Frequently Asked Questions about Cataracts
Cataracts, which affect more than 20 million men and women in the United States alone, represent the single most common cause of blindness in adults over the age of 40. Caused by a slow deterioration in the proteins that make up the eye’s lens, cataracts produce clouded areas in the field of vision which can, over time, grow to the point that they completely obstruct a person’s eyesight. Every year, board-certified ophthalmologist Dr. William Segal treats hundreds of men and women for cataracts at Georgia Eye Physicians and Surgeons and has shared some of the most frequently asked cataracts questions regarding this common cause of visual impairment.
How Can I Tell If I Am Developing Cataracts?
Anyone can experience short periods of blurry or cloudy vision, particularly if you are experiencing eye fatigue or if the eyelids are inflamed. It’s when those cloudy areas persist and appear to slowly increase in size over time that may indicate the result of cataracts. In some cases, the entire lens can gradually develop a yellowish or brownish tint, distorting color perception and low-light visual acuity. Those suffering from cataracts frequently perceive halos around light sources, like the halos that appear around oncoming headlights when seen through a dirty windshield, as well.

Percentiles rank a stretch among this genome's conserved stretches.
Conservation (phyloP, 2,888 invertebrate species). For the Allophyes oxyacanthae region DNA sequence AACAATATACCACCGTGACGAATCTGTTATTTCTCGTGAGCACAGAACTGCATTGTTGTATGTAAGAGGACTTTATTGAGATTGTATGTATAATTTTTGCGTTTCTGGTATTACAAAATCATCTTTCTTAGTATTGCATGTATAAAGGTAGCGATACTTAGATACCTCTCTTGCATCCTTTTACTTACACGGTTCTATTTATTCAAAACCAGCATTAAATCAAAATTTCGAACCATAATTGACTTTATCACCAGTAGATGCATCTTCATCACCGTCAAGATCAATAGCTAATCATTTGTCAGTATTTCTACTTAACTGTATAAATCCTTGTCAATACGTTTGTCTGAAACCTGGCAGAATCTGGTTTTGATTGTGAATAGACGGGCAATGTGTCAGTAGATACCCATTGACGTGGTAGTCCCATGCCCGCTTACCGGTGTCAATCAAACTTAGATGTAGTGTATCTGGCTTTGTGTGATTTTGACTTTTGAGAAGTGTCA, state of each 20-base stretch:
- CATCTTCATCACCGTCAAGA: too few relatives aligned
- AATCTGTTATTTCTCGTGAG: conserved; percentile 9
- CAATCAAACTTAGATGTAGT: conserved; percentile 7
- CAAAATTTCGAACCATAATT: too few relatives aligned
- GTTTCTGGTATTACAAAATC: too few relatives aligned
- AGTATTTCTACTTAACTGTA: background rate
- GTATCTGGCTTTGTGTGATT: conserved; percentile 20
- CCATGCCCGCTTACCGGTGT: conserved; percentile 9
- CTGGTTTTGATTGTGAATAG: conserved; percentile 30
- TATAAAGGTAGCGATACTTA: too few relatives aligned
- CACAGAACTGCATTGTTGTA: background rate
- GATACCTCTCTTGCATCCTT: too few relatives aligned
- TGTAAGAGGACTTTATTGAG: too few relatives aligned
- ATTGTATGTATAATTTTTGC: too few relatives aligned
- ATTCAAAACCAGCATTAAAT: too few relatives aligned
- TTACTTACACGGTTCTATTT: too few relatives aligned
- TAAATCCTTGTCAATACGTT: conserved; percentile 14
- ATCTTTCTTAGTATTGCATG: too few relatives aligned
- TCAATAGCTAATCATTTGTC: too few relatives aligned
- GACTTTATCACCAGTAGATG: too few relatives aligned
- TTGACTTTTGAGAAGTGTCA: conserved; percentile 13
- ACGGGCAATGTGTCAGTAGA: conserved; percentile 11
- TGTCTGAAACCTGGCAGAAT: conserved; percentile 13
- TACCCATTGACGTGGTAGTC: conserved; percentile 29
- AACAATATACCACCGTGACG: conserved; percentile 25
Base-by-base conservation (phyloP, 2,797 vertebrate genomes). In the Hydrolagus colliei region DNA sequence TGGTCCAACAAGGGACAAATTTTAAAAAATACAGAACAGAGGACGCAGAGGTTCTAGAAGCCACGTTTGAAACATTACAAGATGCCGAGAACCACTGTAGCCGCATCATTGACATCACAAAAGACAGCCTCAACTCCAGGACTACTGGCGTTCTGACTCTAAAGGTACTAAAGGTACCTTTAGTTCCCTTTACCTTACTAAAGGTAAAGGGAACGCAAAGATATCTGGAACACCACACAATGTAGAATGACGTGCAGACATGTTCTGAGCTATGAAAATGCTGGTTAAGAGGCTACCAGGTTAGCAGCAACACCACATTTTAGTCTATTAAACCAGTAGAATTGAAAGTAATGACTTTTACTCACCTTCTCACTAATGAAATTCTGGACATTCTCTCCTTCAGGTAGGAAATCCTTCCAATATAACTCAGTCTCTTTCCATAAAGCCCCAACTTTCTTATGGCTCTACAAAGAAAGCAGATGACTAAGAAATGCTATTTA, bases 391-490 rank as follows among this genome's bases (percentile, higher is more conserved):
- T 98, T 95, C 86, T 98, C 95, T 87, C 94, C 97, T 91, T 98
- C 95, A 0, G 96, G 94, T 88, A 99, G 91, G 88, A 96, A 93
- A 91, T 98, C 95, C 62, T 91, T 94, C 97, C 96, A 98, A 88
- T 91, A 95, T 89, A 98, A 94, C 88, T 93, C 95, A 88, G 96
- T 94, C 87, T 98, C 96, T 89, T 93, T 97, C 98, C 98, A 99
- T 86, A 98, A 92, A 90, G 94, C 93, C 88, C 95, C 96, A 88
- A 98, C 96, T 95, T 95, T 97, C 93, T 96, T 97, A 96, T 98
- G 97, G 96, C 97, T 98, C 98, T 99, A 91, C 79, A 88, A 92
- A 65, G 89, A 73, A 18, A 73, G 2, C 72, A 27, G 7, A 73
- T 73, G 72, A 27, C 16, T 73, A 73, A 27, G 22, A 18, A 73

How Can I Prevent Cataracts from Forming?
A number of different factors have been shown to either cause cataracts or to make their appearance more likely. Those who have a history of cigarette smoking or who regularly expose their eyes to excessive amounts of ultraviolet radiation (in the form of sunlight) tend to have a higher likelihood of developing cataracts. Not unlike diabetic retinopathy, the formation of cataracts has also been linked to diabetes, so maintaining a healthy diet and regular exercise program may also help keep your eyes cataract free.
If I Have Cataracts, How Can They Be Treated?
In the early stages, the vision obstruction caused by cataracts may not even be noticeable, and so vision can usually be improved with new eyeglasses, brighter lighting, or anti-glare sunglasses. Once the clouding of the lens begins to interfere with everyday activities, however, intraocular lens replacement, or laser cataract surgery, may be necessary to preserve clear vision. Dr. Segal uses the LenSx® laser (the newest and most advanced technology available) to create a small incision in the side of the cornea through which the damaged lens can be removed. Then an artificial intraocular lens, or IOL, is inserted into the lens capsule where it becomes a permanent part of the eye.
If you have any other questions about laser cataract surgery, or would like to schedule a comprehensive medical eye examination, please contact Georgia Eye Physicians and Surgeons today to make an appointment. Be sure to follow us on Facebook, Twitter, and Google+ for more to keep your vision healthy.